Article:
Listen The gap in home ownership between whites and racial minorities in Minnesota is among the worst in the nation
Although Minnesota leads the nation in rates of home ownership, a recent report found that people of color are much less likely to own houses than whites.
The report from the Minnesota Homeownership Center found that whites own homes at a rate of 77 percent, while non-whites have a rate of just 38 percent. That gap in home ownership is among the worst in the nation.
Nine Minnesota nonprofit groups are sharing $1 million in grants from Wells Fargo to close that home ownership gap.
Ed Nelson, marketing and communications manager for the Minnesota Homeownership Center in St. Paul, one of the nonprofits taking part in the effort, said it appears that much of the gap between white and non-white home ownership stems from other disparities.
"There's a cumulative gap here in Minnesota that goes beyond just housing issues," Nelson said. "That gap includes things like high school graduation rates, wealth achievement and certainly other things."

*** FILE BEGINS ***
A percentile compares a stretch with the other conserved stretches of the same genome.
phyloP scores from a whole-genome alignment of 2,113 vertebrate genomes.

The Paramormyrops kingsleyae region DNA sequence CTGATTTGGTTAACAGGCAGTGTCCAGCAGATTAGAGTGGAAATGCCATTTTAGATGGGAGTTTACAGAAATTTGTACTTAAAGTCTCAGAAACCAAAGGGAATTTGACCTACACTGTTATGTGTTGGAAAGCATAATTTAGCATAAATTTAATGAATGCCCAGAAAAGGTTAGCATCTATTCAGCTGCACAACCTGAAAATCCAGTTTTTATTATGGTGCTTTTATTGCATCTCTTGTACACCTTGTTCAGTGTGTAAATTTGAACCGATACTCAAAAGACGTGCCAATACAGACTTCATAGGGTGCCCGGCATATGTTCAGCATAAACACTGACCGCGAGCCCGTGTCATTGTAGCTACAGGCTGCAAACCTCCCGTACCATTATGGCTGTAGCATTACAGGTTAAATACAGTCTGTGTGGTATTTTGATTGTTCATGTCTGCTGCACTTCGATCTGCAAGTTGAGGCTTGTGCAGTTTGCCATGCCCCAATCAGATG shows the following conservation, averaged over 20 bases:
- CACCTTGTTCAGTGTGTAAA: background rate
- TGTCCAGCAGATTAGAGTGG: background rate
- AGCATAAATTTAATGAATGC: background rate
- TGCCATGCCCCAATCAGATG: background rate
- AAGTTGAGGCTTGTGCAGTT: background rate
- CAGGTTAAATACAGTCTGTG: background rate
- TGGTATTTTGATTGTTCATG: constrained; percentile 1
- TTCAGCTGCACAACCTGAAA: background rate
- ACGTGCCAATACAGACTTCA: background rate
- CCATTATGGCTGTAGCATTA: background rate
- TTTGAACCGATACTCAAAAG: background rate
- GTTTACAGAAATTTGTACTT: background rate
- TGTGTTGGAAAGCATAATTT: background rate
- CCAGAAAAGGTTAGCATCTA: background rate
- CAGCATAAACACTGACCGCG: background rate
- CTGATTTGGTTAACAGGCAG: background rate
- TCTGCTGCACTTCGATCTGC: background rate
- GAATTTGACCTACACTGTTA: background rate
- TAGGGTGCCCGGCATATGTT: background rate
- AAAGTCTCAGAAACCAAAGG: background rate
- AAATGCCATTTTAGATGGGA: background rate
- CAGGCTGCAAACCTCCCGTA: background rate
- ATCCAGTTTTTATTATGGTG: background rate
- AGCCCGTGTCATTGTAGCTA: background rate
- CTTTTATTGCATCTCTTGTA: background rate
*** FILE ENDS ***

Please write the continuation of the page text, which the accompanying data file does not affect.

The nonprofit groups are going to try to address other disparities in hopes of closing the home ownership gap, Nelson said in an interview with MPR's All Things Considered Tuesday.
Nelson said home ownership appears to correlate with success in other parts of life, such as health or education.
"Home ownership has been traditionally the number one way that low to moderate-income families can obtain wealth," Nelson said. "It's something we can pass off to our kids -- it's generational."
Although rates of home ownership were set back by the Great Recession, a report released by the U.S. Commerce Department on Tuesday found that building permits were at a five-year high in the United States. Average house values have also been increasing.
Nelson said the numbers are good news for home ownership advocates because it might lead some people to consider becoming homeowners who otherwise wouldn't. But others may feel pressure to buy a house in the rising market, and risk a wrong financial move.
"We want to make sure that people get into sustainable ownership, that they're not just getting in because they think, 'Oh, here's a short term way to gain some money, or 'I'd better do it now or I'll never do it,'" Nelson said. "We never want people to be pressured for any reason to get into home ownership."
Minnesota's non-white population is on average younger than the white population, which Nelson said could help close the home ownership disparity gap because people tend to buy houses as they grow older.